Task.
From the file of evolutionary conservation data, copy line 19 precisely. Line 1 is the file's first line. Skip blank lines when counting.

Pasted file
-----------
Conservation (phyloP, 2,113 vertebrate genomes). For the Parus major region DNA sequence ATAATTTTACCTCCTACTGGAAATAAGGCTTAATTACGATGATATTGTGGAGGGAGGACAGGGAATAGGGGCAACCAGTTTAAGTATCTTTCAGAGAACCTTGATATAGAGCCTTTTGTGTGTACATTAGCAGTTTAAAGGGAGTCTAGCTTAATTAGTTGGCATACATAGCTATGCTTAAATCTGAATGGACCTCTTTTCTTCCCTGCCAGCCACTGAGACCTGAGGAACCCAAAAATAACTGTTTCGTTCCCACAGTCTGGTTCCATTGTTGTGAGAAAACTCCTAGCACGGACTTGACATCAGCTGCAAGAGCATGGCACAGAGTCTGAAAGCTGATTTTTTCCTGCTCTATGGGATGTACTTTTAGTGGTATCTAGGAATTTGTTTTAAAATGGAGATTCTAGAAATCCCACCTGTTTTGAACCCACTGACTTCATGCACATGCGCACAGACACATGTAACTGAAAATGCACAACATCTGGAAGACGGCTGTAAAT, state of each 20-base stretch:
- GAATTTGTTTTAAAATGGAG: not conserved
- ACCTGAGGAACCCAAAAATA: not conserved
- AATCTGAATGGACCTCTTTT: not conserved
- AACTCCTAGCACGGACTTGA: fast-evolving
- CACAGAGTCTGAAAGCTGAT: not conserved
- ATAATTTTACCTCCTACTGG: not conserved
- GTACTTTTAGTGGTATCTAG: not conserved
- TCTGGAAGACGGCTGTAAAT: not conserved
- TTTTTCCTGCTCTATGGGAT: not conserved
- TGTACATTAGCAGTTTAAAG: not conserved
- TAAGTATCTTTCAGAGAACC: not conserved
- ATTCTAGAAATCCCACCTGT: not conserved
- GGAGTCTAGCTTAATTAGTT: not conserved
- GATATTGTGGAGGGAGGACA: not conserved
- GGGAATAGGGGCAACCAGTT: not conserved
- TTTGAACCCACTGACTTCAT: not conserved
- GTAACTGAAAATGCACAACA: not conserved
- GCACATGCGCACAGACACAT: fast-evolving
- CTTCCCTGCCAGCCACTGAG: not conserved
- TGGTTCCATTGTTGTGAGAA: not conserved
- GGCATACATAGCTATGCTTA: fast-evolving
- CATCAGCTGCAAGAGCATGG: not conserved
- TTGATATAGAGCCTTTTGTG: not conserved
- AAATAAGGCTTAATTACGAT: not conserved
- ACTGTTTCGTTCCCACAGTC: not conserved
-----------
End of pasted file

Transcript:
- GCACATGCGCACAGACACAT: fast-evolving